Cinematographer Jack Cardiff is no longer with us. Is there sadness in having lived 94 robust years, and in having shot 73 movies over a 72 year career? None I can sense. My favorite Cardiff-shot film is John Huston‘s The African Queen (’51), which I think was the first major-studio film to capture African locations in Technicolor. My second and third faves are The Vikings (’58), which Cardiff shot for director Richard Fleischer, and John Irvin‘s The Dogs of War (’80) — Cardiff’s last truly decent film.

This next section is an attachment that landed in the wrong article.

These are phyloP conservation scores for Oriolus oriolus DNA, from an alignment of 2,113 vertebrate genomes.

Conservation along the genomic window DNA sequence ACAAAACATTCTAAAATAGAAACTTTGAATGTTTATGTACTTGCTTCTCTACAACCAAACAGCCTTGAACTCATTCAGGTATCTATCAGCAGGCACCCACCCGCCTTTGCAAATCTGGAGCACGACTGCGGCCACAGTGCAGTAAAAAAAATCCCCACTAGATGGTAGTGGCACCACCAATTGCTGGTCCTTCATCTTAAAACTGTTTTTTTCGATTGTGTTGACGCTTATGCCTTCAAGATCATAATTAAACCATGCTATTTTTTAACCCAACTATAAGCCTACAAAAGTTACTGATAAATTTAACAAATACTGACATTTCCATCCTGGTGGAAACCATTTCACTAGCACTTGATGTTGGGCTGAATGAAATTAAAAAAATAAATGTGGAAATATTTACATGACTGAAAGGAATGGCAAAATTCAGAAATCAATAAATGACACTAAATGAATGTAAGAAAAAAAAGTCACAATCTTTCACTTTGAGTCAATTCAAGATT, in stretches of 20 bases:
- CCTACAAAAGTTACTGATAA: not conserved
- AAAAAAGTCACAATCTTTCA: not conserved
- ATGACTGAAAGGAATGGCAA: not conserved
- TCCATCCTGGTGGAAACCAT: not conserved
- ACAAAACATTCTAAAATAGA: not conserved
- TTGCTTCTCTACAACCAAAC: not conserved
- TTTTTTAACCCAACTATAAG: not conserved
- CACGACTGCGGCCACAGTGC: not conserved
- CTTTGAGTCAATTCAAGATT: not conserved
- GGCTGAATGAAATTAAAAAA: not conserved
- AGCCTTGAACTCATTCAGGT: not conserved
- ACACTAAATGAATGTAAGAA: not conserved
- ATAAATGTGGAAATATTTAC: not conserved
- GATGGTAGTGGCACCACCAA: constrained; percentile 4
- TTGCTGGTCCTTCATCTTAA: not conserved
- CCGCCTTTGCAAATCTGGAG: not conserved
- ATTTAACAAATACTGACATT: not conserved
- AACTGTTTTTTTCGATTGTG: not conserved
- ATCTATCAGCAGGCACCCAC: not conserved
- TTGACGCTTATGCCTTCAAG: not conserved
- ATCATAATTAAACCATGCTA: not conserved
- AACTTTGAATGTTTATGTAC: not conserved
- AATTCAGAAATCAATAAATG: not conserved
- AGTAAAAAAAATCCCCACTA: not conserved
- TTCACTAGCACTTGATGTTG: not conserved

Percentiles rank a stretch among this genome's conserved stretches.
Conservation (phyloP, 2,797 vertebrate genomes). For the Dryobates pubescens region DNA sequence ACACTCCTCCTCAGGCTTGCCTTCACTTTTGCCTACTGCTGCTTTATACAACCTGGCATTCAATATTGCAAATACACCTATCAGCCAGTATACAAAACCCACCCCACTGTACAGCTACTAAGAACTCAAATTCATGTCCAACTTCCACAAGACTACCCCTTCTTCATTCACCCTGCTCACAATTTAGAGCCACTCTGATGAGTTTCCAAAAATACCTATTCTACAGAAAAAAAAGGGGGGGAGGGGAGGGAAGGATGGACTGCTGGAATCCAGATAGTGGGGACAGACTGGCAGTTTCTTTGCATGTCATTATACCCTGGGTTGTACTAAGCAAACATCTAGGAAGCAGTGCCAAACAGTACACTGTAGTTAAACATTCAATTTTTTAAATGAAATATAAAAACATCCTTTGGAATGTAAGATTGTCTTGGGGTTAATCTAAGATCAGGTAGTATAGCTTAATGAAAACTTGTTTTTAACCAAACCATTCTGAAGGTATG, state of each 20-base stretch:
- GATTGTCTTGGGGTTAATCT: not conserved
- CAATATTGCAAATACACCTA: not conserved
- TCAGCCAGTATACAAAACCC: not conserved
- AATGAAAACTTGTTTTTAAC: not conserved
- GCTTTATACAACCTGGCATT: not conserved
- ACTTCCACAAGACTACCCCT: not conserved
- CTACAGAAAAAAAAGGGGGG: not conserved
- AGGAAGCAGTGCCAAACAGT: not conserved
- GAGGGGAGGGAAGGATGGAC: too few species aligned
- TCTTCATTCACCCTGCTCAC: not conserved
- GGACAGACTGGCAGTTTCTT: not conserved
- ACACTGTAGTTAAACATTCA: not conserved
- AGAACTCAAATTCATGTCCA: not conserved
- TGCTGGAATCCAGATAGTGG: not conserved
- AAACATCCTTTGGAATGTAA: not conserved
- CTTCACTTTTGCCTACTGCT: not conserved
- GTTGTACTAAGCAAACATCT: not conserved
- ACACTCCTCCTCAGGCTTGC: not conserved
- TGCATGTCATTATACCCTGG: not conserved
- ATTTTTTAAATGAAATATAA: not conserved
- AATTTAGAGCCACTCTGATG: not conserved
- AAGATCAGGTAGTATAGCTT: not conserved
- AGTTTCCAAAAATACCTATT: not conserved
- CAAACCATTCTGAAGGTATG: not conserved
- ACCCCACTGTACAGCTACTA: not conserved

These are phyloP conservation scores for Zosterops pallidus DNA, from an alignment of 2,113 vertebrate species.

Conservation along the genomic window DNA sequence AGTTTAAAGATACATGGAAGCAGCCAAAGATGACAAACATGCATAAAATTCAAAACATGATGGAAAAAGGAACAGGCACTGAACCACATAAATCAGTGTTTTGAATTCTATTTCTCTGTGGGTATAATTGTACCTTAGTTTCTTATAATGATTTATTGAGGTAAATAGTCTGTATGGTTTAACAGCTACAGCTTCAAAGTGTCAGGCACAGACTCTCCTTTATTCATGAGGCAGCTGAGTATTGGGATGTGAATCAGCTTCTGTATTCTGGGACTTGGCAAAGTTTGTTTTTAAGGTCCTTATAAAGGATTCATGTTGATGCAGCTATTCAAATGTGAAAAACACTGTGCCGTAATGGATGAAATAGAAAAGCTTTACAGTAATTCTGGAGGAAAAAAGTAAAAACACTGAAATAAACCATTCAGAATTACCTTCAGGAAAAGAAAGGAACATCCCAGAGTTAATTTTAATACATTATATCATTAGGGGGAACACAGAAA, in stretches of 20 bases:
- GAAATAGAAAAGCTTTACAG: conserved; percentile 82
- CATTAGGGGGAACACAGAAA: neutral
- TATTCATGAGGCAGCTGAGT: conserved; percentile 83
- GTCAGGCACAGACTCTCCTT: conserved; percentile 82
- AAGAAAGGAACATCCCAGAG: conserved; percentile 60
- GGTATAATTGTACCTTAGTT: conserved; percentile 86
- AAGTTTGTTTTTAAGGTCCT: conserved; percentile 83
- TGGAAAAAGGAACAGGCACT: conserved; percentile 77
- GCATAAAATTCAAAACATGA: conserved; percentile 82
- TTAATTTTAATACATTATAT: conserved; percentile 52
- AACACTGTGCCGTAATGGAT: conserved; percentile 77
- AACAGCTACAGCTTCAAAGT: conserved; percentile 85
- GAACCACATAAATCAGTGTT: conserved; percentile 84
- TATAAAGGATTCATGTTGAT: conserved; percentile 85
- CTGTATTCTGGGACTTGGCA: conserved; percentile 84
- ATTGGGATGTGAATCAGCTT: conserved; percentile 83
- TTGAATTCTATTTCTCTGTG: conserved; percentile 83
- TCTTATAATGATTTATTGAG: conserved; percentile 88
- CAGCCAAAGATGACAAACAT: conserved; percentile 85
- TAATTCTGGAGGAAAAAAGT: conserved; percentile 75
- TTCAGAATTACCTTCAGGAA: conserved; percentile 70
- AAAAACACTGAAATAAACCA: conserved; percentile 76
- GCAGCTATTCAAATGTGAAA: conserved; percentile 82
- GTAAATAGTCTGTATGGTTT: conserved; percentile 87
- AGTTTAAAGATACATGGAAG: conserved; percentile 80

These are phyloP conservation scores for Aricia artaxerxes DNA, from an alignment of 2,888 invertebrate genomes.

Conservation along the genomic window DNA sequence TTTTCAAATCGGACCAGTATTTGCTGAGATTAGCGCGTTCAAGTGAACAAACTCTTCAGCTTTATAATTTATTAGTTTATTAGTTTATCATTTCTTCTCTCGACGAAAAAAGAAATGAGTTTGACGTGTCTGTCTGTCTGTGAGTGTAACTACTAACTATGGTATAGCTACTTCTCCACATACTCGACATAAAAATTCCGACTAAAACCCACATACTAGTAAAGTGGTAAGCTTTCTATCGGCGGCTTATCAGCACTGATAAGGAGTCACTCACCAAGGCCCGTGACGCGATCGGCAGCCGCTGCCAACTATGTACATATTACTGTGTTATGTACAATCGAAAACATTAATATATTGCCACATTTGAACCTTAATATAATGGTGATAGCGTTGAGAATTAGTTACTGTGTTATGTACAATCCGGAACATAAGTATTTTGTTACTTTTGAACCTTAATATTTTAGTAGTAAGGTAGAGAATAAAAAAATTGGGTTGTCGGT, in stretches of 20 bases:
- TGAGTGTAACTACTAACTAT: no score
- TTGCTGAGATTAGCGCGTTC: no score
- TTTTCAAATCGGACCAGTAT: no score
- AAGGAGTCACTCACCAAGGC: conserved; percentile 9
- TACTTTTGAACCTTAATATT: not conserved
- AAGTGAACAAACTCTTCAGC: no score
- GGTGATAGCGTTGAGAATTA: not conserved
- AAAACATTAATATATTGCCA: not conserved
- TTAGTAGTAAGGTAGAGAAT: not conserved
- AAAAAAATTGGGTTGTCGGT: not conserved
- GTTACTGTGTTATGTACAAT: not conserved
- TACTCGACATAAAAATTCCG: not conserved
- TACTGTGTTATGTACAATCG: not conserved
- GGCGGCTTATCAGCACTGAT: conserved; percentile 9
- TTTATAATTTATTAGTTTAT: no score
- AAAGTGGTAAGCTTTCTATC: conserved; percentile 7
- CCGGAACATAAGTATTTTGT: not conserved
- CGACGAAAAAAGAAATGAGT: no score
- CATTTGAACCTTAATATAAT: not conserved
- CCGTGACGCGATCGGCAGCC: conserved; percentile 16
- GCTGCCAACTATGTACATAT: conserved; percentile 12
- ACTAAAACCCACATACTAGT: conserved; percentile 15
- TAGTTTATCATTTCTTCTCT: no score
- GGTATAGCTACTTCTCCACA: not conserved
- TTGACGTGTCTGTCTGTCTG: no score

Other noteworthy films shot by Cardiff (running backwards) include Girl on a Motorcycle, Fanny, Legend of the Lost, War and Peace,The Barefoot Contessa, The Black Rose, Alfred Hitchcock‘s Under Capricorn, The Red Shoes, Black Narcissus and Michael Powell‘s A Matter of Life and Death (a.k.a., Stairway to Heaven). Cardiff’s first job was uncredited photography on the 1935 version of The Last Days of Pompeii (when he was 21); he also shot a 1984 TV miniseries version with the same title.